• Keep right and drive for another 205 m
Finish (-33.3798881,151.3250737)
Mode (end) Car Shuttle   Car   (There is free parking available.)
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Track Notes
Turn by turn instructions & maps
Getting started
From the car park (near the end of Strickland Rd in the Strickland State Forest), this walk passes around the gate and goes across the picnic area to the track intersection at the opposite end. There is a track signpost ('Strickland Falls Loop Trail') a little to the left.....
Turn map Directions & comments
Start.
Strickland State Forest (about 15 m back from the start).
Strickland State Forest
Strickland State Forest

The Strickland State Forest, managed by State Forests of NSW, is located on the NSW Central Coast, close to the F3. The Strickland State Forest has a wide range of vegetation, including patches of rainforest along the sheltered creeks. The walking tracks take in some beautiful scenery, including a mixture of native forest and the remnants of an old arboretum. 'Strickland is no longer actively harvested and is managed for education and recreation purposes'. The 'Friends of Strickland' undertake projects including the construction of walking tracks. Note: Access into Strickland is during the daytime only with the entrance gate being unlocked between 7am and 5pm (Apr - Oct) and between 7am and 7pm (Nov - Mar)
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The Strickland State Forest, managed by State Forests of NSW, is located on the NSW Central Coast, close to the F3. The Strickland State Forest has a wide range of vegetation, including patches of rainforest along the sheltered creeks. The walking tracks take in some beautiful scenery, including a mixture of native forest and the remnants of an old arboretum. 'Strickland is no longer actively harvested and is managed for education and recreation purposes'. The 'Friends of Strickland' undertake projects including the construction of walking tracks. Note: Access into Strickland is during the daytime only with the entrance gate being unlocked between 7am and 5pm (Apr - Oct) and between 7am and 7pm (Nov - Mar)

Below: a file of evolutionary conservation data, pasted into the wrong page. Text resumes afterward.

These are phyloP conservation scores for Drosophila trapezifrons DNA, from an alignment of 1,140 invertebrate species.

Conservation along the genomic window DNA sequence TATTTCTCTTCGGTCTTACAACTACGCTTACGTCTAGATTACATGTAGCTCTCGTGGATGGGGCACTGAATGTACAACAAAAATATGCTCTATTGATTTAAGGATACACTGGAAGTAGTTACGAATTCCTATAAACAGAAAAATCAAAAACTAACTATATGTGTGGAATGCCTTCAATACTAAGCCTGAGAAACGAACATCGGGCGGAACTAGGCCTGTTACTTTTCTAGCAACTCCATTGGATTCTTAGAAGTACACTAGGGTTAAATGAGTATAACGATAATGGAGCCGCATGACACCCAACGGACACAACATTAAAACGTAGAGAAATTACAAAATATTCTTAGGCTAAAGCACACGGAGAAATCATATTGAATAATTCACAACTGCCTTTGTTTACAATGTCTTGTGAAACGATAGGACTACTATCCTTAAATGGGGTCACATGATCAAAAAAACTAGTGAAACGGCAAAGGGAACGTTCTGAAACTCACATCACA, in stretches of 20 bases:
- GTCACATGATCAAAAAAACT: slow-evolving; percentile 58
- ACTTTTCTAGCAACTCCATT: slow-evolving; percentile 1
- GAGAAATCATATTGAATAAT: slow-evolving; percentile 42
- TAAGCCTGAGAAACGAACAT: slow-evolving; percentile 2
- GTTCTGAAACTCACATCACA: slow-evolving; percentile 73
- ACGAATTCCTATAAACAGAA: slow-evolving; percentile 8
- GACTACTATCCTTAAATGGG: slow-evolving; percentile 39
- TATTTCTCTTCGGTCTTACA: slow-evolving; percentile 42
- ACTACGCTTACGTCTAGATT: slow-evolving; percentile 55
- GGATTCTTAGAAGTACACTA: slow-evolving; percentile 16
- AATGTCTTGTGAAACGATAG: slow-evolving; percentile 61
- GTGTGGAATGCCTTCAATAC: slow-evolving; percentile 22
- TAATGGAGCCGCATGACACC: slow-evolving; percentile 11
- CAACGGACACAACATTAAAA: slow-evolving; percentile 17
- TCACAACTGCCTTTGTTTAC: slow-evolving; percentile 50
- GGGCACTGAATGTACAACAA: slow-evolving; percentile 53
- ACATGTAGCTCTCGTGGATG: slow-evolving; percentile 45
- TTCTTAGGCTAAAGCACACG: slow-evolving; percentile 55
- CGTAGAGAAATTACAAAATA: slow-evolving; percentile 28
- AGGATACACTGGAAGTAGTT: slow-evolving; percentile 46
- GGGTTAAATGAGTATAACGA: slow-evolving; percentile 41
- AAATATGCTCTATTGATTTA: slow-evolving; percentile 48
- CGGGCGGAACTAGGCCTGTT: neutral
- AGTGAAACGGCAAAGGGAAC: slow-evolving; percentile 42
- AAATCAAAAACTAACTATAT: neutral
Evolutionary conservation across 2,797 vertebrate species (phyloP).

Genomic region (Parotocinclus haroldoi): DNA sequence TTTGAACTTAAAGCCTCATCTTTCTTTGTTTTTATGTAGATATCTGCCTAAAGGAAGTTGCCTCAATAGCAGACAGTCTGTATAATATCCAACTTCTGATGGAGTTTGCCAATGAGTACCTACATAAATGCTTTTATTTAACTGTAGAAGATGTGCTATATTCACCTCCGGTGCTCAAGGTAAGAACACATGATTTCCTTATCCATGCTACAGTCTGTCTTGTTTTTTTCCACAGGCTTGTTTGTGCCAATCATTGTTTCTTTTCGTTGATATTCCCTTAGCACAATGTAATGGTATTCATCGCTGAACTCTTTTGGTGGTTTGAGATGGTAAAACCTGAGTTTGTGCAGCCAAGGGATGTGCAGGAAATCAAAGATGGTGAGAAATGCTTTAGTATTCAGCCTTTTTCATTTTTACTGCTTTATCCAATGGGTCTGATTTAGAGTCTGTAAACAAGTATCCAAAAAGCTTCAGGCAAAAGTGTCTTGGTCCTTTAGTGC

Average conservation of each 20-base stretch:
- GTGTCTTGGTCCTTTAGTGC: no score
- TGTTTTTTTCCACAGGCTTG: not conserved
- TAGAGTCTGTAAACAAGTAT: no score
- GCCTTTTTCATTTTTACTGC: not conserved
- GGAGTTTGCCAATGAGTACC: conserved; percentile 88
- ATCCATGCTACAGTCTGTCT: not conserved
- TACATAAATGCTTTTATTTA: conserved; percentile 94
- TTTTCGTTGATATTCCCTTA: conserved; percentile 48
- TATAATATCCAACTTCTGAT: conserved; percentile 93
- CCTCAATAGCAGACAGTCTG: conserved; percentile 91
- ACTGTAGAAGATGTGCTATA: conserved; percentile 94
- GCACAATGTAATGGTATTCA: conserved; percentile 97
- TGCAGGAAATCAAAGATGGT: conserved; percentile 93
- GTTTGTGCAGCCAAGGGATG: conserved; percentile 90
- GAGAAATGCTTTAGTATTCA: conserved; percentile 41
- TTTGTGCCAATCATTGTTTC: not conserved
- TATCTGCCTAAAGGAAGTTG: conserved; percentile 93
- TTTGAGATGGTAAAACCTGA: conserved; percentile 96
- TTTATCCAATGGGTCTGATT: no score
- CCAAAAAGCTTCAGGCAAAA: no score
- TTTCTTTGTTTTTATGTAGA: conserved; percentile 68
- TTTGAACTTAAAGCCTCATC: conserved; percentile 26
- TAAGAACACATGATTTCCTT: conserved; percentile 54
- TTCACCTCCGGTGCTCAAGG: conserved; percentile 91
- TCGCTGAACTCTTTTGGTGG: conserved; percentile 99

Find the car park at the start.
After another 20 m continue straight.
After another 8 m pass the toilet (25 m on your right).
This toilet is wheelchair accessible.
After another 8 m pass the sign (10 m on your right).
After another 15 m (at the intersection of Strickland Falls Trail & Cabbage Tree Trail) continue straight, to head along Cabbage Tree Trail.
Then find the "Banksia Picnic Area" (8 m on your right).
Banksia Picnic Area
Banksia Picnic Area

This picnic area is in the Strickland State Forest, on the NSW Central Coast. The facilities include picnic tables, pit toilets, BBQ fire places, garbage bins and tank water. A few bush walking tracks start from the picnic area.